@darthrutsula40 said in Production Committee vs one Producer:

    So with the content platforms (which are noticeably american btw) taking a more heavily influential approach to anime production (looks like its closer to where they are being the sole producers), how will this affect future animes?

    At the end of the day a production company, or producer, is the in the business of making money. Finance first, quality second. We'll likely see more anime being exclusive to certain platforms, whether that's only a limited exclusivity deal or not will vary on a title by title basis. I also think we can expect less risk taking, cut corners, higher fees for the consumer, and so on. One thing that could likely improve however is how anime development studios are treated. No western company wants to be tied to another company that violates human rights, or at the very least doesn't abide by minimum wage laws. Alternatively, it could go another way. Japanese companies are notorious for not wanting to work with western companies, and potentially seeing certain business arrangements as a big risk.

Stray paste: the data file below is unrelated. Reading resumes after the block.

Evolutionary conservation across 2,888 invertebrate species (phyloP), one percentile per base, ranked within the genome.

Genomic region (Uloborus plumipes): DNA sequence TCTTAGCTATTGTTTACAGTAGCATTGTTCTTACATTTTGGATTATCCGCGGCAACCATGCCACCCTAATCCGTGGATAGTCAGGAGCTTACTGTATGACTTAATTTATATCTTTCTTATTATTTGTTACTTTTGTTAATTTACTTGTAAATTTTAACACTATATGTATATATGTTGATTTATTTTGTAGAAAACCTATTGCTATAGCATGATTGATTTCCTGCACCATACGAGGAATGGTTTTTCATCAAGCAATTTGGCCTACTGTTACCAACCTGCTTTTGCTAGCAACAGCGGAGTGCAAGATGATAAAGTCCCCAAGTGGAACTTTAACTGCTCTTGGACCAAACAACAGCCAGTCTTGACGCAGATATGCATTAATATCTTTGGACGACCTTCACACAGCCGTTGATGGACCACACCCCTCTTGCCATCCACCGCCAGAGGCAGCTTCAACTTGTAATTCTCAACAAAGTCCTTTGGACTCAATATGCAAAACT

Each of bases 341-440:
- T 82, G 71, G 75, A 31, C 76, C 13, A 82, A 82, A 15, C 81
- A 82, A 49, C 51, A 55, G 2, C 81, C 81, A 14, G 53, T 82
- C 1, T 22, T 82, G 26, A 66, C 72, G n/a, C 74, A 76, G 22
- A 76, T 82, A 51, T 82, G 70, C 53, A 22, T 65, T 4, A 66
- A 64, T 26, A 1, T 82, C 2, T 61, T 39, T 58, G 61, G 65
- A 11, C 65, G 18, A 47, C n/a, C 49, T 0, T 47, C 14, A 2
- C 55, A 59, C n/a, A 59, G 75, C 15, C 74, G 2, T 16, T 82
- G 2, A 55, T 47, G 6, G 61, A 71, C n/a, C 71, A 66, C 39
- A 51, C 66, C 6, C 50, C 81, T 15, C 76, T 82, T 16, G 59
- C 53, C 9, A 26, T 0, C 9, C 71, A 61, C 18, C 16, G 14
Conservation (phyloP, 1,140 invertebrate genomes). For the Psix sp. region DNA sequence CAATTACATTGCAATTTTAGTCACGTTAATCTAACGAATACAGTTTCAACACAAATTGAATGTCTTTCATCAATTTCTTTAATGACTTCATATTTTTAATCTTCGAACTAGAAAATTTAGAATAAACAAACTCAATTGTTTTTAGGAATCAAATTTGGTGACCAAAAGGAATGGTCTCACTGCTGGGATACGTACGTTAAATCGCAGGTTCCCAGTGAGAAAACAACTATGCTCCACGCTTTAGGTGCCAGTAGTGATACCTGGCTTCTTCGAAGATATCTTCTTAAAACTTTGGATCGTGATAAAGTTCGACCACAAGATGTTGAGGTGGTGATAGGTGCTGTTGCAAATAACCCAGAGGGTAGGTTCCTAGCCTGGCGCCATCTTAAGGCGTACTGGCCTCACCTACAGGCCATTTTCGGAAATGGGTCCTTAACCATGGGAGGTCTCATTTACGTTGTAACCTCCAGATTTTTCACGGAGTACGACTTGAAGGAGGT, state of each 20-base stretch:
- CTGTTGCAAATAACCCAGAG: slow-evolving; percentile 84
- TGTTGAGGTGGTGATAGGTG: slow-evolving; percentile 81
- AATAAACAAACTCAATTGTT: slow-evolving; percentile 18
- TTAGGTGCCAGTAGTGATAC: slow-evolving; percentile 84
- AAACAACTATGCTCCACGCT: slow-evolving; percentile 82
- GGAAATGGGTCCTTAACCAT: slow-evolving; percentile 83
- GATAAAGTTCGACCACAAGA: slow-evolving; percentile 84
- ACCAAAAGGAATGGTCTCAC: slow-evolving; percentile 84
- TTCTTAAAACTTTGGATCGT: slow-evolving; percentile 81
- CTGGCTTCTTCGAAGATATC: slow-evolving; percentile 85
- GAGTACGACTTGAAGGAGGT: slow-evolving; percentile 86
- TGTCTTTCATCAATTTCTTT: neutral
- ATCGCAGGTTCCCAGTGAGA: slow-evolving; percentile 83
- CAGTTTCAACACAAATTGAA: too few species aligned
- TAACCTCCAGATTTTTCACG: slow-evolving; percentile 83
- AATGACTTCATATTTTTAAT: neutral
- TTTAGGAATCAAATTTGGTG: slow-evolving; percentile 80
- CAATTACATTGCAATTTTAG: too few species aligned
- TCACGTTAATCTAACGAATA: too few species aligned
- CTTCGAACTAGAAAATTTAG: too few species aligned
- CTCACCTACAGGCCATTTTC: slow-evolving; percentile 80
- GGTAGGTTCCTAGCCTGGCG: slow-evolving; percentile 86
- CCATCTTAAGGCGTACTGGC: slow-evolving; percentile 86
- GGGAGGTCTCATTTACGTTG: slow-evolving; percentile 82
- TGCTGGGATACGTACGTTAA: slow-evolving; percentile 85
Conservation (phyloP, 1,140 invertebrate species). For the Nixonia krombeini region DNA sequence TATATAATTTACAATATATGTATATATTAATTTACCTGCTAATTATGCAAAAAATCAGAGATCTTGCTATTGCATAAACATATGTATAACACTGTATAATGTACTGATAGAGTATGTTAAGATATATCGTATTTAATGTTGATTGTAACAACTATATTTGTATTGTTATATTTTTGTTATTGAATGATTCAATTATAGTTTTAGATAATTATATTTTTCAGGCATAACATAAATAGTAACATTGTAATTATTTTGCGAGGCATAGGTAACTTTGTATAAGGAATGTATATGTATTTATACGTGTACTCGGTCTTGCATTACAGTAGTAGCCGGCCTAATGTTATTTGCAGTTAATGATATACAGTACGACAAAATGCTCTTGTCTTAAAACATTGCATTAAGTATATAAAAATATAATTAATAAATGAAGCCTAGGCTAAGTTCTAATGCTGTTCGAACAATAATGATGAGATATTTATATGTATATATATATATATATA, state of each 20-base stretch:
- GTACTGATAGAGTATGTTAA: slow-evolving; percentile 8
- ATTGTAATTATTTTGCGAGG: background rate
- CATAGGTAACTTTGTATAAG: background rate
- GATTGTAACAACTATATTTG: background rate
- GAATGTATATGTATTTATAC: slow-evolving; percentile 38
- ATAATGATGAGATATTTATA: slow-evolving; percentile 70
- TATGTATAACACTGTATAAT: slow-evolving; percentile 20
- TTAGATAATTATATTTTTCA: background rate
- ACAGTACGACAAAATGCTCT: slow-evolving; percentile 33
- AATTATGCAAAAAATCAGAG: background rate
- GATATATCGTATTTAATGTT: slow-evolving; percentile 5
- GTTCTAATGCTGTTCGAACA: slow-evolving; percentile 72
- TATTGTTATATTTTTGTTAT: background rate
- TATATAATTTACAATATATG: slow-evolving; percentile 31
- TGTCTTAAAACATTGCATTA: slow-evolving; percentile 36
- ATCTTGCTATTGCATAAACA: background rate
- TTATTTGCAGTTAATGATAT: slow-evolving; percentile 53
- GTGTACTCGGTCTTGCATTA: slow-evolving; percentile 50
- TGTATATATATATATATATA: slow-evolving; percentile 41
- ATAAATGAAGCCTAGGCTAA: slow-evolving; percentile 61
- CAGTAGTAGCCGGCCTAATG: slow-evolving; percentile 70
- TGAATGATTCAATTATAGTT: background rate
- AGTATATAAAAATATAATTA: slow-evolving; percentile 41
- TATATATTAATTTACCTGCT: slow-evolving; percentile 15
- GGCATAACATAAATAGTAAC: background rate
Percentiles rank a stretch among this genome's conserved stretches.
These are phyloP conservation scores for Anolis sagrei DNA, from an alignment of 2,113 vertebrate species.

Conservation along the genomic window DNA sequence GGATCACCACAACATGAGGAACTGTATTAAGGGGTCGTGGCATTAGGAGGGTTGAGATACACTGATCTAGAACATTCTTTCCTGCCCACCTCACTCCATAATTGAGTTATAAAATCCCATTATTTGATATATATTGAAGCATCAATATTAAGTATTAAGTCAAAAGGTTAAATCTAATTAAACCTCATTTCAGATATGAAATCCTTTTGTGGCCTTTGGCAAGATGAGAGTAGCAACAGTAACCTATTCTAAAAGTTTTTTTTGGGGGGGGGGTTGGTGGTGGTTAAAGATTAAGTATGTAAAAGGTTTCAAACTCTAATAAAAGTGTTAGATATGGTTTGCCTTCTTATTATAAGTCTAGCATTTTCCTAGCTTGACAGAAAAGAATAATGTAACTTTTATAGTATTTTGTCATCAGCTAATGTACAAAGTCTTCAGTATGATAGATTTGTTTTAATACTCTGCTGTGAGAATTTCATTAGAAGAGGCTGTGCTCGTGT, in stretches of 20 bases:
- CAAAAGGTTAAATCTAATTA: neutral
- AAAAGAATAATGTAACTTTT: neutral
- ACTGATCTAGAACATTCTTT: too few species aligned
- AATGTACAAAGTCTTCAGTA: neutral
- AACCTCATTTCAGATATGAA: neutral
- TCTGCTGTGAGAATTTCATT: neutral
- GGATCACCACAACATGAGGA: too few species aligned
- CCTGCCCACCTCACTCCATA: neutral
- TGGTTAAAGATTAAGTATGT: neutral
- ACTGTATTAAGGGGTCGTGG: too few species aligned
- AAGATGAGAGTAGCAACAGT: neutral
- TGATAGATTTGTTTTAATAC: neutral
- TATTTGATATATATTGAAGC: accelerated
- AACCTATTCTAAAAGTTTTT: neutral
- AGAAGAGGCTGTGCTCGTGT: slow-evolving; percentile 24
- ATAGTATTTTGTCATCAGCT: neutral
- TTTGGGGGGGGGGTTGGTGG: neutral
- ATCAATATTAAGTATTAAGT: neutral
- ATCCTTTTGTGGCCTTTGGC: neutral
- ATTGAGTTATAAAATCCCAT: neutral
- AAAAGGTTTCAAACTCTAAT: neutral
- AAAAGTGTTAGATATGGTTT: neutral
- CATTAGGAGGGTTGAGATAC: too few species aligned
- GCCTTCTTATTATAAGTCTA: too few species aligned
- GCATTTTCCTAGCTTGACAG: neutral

Do you think they'll become more mainstream?

    No, not overnight anyway. Right now animated shows are seen by many as being made for children, that is something that needs to change before the anime industry is taken seriously. This could take another generation, to be done. If you want an example of an industry further into this change, take a look at the video gaming industry; or the movie industry around the time movie cinemas were becoming the norm. You'll know animation is getting closer when big news outlets, and governments are blaming animation for crimes. Then it'll be big enough to be noticed, and not ignored. Sadly, I think if Disney wasn't so popular in the west, animation wouldn't have the stigma of being children's entertainment.

    You think there will be less that will be on broadcast tv?